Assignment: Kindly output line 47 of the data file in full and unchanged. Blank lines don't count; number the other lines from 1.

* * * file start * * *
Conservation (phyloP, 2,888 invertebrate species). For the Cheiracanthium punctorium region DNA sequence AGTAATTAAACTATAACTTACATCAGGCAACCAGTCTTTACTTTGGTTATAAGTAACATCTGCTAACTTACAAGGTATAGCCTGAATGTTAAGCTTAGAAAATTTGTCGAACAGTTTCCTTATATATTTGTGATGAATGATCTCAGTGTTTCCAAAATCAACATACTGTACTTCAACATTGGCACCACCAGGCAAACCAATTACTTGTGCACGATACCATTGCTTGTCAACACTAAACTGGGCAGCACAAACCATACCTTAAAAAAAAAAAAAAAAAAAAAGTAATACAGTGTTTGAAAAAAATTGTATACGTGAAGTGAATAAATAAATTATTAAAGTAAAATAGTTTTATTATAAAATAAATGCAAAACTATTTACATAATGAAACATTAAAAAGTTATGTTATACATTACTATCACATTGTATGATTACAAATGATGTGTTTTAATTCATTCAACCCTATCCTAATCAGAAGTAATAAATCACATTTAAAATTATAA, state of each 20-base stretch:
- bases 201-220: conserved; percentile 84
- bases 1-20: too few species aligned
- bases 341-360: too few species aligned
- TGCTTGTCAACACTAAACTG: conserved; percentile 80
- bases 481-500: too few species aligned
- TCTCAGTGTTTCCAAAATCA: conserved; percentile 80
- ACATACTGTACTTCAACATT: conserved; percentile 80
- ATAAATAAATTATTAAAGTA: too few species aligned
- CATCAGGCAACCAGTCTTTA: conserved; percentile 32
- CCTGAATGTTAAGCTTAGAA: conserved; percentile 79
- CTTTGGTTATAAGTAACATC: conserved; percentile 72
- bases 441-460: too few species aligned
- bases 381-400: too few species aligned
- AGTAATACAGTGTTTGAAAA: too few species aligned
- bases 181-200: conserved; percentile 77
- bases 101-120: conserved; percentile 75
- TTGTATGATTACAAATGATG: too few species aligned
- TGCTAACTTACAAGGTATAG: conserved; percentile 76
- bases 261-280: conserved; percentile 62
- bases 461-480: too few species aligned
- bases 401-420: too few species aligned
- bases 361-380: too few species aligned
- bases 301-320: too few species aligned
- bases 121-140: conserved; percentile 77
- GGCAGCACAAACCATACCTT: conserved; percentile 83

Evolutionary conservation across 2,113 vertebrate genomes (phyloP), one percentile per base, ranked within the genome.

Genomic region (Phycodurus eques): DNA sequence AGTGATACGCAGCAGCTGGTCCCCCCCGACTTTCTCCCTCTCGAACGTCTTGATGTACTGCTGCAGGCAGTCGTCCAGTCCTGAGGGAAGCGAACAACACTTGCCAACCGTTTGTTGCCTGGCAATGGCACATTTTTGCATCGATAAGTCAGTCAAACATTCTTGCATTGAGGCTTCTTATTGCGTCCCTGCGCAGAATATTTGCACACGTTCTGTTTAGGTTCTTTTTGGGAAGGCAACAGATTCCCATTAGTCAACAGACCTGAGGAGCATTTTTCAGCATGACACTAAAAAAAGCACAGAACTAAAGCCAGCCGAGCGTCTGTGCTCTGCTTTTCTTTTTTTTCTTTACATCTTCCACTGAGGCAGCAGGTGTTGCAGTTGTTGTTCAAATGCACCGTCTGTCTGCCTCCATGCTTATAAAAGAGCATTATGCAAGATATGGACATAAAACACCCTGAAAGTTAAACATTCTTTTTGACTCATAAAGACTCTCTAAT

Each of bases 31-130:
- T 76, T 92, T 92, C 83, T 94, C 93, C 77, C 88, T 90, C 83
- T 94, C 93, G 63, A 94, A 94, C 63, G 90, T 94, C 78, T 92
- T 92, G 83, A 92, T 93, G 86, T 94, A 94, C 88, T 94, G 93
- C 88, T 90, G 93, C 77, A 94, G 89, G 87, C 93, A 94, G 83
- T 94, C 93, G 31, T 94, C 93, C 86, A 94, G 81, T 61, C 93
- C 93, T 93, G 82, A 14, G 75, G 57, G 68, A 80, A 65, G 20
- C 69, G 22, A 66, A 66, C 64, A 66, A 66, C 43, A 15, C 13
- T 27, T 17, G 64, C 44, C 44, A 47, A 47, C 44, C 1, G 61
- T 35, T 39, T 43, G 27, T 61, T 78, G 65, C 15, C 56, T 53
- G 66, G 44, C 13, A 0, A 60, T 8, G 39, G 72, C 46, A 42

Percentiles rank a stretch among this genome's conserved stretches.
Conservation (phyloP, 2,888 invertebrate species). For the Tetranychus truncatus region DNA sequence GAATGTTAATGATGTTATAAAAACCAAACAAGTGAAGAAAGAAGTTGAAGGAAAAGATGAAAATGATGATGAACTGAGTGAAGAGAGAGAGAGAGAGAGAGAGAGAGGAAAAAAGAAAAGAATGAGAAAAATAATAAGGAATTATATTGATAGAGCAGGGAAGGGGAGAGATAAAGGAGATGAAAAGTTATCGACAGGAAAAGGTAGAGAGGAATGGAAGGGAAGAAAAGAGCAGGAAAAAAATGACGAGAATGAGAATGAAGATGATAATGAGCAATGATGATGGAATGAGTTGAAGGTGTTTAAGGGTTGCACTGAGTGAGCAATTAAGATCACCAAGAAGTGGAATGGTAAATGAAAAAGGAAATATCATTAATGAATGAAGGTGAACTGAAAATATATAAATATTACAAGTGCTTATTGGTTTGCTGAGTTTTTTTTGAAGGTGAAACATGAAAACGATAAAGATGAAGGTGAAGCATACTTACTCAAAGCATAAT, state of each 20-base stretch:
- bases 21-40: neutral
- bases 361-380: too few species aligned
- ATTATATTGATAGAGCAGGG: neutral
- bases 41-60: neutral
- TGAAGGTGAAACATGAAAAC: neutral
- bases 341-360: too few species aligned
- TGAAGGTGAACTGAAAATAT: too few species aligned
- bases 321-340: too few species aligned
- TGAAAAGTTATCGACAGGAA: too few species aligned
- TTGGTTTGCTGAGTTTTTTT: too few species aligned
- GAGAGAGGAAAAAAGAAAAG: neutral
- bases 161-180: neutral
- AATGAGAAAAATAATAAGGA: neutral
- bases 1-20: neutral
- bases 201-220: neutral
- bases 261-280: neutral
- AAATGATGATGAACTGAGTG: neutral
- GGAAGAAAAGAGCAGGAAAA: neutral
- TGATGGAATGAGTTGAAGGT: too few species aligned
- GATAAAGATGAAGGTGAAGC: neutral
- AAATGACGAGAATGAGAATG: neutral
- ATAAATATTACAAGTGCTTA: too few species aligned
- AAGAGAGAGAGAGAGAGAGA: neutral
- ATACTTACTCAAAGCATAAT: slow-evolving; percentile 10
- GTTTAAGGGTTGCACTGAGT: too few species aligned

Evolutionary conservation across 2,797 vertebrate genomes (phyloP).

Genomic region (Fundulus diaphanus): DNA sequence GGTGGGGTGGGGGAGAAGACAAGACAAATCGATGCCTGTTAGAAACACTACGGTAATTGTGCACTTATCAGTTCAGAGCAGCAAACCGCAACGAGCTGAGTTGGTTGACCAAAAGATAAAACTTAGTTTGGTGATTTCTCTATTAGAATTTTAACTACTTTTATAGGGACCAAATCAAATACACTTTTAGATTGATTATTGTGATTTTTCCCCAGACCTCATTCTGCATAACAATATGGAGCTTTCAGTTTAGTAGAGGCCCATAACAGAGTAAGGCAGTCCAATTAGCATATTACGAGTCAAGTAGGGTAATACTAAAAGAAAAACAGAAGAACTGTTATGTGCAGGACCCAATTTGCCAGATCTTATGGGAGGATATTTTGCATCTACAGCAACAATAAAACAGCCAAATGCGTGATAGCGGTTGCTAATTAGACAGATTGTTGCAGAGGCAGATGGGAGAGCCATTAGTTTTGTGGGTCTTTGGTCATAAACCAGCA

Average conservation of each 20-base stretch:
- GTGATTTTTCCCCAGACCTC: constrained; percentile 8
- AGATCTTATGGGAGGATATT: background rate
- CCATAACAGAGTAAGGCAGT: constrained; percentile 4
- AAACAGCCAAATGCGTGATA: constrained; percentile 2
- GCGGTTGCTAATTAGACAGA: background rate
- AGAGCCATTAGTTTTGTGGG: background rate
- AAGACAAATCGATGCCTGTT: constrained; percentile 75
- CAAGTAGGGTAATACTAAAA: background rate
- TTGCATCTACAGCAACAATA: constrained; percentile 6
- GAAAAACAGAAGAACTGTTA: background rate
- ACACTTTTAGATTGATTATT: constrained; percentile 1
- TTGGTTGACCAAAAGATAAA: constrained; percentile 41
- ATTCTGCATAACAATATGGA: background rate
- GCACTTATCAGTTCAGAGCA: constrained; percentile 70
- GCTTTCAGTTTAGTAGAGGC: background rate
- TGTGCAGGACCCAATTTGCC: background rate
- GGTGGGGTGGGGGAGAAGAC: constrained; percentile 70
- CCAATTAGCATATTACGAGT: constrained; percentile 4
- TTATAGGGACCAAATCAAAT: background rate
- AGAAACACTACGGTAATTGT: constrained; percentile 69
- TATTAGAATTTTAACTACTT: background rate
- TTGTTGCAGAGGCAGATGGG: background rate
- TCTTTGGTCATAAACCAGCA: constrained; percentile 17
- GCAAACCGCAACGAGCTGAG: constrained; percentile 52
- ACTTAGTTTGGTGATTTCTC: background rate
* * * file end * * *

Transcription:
- bases 341-360: too few species aligned